Absolutely. Air pollution concentration can be nearly 100 times greater in a building than outdoors. The American Lung Association found that most people spend 90% of their time in a building, making it essential for homeowners to know about indoor air quality (IAQ) in Toronto.
Many standard household things lead to poor indoor air quality, such as:
- Chemicals in parts of carpet, furniture, upholstery and drapes
- Cleaning sprays
- Personal care products
The tight construction of today's homes also contributes majorly to bad IAQ. Enhancements like weather stripping and storm doors are designed to save on energy bills. However, they also stop proper ventilation by keeping indoor air in and outdoor air out. The consequence can be an increase of fumes inside your home.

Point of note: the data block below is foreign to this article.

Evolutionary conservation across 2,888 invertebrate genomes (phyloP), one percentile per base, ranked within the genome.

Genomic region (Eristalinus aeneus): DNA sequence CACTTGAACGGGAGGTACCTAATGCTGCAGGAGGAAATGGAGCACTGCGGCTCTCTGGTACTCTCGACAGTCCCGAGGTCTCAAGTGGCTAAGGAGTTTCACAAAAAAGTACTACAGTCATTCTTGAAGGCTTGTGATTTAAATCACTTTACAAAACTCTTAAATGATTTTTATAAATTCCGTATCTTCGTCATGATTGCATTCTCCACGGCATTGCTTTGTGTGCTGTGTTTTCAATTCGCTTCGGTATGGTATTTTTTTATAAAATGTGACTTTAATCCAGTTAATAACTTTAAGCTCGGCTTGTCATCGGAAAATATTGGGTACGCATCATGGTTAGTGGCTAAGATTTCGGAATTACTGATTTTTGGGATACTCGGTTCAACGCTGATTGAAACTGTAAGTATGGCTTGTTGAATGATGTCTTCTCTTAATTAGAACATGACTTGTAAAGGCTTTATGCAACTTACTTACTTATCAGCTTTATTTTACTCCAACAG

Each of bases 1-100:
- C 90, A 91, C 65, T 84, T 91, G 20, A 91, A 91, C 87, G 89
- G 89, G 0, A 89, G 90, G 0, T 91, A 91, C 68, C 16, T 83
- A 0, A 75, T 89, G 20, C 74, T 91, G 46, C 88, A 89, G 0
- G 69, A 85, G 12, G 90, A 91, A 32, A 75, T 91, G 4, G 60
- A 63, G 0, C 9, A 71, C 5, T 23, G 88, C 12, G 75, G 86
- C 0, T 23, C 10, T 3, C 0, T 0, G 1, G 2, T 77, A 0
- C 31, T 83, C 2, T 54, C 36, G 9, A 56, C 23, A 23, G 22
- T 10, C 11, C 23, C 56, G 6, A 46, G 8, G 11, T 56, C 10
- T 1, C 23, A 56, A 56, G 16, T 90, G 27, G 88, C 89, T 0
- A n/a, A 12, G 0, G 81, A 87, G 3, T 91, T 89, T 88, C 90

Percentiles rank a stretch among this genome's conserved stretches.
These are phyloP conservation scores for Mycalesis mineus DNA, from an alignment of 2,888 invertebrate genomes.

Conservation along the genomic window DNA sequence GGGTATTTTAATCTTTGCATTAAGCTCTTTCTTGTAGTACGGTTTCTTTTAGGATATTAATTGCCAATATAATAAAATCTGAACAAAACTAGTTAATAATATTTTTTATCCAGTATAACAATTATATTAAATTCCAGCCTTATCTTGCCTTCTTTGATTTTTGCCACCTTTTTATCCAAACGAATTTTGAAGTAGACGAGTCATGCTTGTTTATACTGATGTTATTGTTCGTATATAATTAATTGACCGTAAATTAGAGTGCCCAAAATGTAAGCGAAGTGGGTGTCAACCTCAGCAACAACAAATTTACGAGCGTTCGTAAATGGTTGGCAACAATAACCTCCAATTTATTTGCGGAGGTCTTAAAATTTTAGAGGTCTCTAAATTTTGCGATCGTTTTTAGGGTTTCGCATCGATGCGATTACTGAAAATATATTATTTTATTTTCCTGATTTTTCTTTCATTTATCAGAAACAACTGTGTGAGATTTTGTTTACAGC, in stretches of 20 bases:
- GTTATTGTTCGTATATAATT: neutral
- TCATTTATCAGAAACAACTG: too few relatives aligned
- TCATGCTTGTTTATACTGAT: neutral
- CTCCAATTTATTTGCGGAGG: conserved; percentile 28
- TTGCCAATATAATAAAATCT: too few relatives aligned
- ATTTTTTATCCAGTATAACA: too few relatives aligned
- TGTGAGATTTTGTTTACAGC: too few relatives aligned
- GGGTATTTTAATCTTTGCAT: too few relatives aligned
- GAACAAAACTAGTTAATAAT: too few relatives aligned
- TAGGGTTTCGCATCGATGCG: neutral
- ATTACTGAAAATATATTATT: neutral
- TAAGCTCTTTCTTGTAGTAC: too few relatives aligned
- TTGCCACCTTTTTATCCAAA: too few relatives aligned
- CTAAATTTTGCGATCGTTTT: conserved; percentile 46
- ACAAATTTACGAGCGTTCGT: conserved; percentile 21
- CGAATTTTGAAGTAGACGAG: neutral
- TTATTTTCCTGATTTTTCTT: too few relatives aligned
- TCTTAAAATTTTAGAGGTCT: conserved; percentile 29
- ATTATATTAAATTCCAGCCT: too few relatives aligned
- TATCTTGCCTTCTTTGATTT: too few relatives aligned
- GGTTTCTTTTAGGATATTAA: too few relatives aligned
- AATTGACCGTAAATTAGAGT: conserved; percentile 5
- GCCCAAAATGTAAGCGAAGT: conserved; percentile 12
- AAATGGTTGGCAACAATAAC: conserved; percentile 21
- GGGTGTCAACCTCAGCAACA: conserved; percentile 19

Inferior IAQ can be a direct or indirect trigger of various health issues. Medical groups have determined that as many as half of all sicknesses are tied or irritated by indoor air pollution.
Vapors within your house can bring on flu-like illness including headaches, nausea and respiratory sensitivity. It can also aggravate allergies and asthma.
Enough ventilation also plays an important role in enhancing indoor air quality, because it lowers the amount of indoor pollutants.